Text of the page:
Thermodynamic equilibrium is an axiomatic concept of thermodynamics. It is an internal state of a single thermodynamic system, or a relation between several thermodynamic systems connected by more or less permeable or impermeable walls. In thermodynamic equilibrium there are no net macroscopic flows of matter or of energy, either within a system or between systems.
In a system that is in its own state of internal thermodynamic equilibrium, no macroscopic change occurs.
Systems in mutual thermodynamic equilibrium are simultaneously in mutual thermal, mechanical, chemical, and radiative equilibria. Systems can be in one kind of mutual equilibrium, though not in others. In thermodynamic equilibrium, all kinds of equilibrium hold at once and indefinitely, until disturbed by a thermodynamic operation. In a macroscopic equilibrium, perfectly or almost perfectly balanced microscopic exchanges occur; this is the physical explanation of the notion of macroscopic equilibrium.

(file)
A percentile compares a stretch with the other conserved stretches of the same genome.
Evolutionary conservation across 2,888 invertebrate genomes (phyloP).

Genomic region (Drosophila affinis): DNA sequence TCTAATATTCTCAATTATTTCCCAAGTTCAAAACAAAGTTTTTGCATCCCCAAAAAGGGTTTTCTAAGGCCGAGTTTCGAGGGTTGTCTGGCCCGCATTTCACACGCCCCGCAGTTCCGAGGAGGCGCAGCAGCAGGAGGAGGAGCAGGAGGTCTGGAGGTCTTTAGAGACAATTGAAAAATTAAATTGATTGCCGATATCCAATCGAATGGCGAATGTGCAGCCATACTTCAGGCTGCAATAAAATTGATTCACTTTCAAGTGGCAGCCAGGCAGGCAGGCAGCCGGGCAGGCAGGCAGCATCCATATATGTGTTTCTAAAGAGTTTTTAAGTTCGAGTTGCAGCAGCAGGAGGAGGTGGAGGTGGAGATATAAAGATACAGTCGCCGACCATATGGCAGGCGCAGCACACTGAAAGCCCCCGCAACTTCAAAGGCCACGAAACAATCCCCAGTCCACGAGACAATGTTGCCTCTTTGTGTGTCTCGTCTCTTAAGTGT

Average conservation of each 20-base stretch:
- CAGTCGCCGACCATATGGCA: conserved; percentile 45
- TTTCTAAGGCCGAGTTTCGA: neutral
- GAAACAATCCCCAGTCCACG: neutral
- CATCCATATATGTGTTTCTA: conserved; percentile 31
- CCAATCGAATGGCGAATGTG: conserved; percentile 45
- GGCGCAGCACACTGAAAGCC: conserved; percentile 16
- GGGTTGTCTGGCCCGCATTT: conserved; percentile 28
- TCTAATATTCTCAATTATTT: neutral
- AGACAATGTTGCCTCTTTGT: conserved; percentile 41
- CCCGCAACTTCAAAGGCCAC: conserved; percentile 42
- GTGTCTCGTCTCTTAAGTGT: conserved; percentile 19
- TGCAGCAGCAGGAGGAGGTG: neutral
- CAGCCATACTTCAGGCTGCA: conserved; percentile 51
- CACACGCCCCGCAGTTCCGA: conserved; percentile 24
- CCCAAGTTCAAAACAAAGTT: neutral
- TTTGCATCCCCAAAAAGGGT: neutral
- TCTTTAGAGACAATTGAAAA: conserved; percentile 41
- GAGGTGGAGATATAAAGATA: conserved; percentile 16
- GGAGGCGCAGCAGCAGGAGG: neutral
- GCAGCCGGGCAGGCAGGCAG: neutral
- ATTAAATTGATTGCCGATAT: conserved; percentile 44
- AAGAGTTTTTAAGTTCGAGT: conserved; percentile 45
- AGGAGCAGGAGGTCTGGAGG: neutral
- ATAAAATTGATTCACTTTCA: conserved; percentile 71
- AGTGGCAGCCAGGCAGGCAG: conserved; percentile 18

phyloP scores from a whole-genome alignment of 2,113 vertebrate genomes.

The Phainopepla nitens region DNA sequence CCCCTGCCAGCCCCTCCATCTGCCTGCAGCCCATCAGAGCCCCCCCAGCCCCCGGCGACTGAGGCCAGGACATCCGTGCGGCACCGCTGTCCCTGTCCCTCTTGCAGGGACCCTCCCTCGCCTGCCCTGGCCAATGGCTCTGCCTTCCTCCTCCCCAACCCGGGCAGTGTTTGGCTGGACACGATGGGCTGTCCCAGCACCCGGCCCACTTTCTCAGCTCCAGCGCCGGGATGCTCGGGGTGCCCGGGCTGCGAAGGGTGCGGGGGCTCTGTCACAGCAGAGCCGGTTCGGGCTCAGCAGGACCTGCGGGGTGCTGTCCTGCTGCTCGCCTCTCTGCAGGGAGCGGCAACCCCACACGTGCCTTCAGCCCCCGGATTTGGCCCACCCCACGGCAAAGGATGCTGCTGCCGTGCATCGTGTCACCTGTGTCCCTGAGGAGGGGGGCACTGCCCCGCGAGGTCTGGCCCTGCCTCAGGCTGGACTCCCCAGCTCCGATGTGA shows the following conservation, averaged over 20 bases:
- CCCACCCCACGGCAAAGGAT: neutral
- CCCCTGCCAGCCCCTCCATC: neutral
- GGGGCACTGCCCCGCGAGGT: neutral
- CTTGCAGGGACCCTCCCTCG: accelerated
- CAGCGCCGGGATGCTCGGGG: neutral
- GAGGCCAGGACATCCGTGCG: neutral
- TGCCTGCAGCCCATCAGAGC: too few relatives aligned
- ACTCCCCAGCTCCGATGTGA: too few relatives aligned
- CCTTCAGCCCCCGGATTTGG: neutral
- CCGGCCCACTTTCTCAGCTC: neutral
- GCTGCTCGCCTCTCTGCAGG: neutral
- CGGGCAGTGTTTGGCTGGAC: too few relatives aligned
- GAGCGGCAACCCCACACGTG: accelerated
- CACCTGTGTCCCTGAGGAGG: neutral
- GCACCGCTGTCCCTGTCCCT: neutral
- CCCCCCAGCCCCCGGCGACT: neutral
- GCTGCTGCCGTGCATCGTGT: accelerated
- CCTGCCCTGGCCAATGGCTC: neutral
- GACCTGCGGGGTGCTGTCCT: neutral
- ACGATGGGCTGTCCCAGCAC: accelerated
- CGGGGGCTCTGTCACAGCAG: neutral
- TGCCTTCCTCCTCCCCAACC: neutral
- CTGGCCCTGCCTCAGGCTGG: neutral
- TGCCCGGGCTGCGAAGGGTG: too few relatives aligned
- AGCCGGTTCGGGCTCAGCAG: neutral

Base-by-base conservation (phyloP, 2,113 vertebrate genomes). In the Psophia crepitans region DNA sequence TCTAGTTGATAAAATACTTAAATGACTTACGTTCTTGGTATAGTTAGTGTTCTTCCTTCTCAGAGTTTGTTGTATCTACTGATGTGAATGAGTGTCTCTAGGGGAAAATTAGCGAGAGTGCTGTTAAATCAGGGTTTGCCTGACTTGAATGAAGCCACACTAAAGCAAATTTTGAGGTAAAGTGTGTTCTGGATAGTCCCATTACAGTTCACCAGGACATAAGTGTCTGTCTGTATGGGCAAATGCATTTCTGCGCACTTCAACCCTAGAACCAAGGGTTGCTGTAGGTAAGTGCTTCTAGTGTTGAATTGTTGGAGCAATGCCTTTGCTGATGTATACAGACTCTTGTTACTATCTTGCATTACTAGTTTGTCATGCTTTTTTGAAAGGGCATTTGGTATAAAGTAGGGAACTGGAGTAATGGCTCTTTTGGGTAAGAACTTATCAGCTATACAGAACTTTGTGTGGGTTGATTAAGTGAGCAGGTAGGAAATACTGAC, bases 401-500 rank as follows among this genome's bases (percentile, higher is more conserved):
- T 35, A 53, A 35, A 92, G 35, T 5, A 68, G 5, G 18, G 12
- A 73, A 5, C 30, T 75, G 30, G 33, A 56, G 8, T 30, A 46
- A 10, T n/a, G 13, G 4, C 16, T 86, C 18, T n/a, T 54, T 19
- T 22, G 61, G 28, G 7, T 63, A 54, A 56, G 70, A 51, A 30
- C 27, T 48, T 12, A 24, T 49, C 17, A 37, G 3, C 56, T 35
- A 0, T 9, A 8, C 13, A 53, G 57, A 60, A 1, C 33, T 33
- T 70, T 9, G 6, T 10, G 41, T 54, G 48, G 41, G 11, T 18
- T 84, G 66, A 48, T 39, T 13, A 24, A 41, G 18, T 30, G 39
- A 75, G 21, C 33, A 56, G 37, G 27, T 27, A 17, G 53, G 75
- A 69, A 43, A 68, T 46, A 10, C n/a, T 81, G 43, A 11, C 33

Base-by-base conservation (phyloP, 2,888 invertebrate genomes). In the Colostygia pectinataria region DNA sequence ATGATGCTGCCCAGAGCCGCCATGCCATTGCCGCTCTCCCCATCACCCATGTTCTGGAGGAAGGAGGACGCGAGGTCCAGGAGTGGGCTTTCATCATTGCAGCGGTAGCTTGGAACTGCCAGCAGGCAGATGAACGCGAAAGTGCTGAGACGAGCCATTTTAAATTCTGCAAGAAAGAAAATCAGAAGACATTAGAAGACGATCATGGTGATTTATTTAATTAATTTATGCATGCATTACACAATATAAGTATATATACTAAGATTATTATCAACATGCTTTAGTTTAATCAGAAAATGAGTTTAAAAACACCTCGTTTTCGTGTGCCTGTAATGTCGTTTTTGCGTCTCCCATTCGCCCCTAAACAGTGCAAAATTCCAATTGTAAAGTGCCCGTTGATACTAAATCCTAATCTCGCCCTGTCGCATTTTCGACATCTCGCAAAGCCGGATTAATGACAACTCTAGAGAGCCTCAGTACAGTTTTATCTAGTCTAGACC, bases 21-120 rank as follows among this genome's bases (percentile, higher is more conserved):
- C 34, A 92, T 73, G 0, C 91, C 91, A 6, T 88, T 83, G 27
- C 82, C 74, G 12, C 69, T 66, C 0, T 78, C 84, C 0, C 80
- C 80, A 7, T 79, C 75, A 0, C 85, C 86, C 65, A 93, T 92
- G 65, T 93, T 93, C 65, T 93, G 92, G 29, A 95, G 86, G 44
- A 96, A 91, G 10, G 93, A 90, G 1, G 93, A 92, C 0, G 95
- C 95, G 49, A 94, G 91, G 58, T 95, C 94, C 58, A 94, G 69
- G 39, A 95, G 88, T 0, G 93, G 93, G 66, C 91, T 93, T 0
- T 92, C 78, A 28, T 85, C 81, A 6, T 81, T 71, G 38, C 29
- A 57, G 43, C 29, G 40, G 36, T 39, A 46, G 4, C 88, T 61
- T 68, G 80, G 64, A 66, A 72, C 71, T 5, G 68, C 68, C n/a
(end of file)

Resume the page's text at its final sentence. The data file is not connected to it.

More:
A thermodynamic system in a state of internal thermodynamic equilibrium has a spatially uniform temperature. Its intensive properties, other than temperature, may be driven to spatial inhomogeneity by an unchanging long-range force field imposed on it by its surroundings.
In systems that are at a state of non-equilibrium there are, by contrast, net flows of matter or energy. If such changes can be triggered to occur in a system in which they are not already occurring, the system is said to be in a meta-stable equilibrium.
Though not a widely named "law," it is an axiom of thermodynamics that there exist states of thermodynamic equilibrium. The second law of thermodynamics states that when a body of material starts from an equilibrium state, in which, portions of it are held at different states by more or less permeable or impermeable partitions, and a thermodynamic operation removes or makes the partitions more permeable and it is isolated, then it spontaneously reaches its own, new state of internal thermodynamic equilibrium, and this is accompanied by an increase in the sum of the entropies of the portions.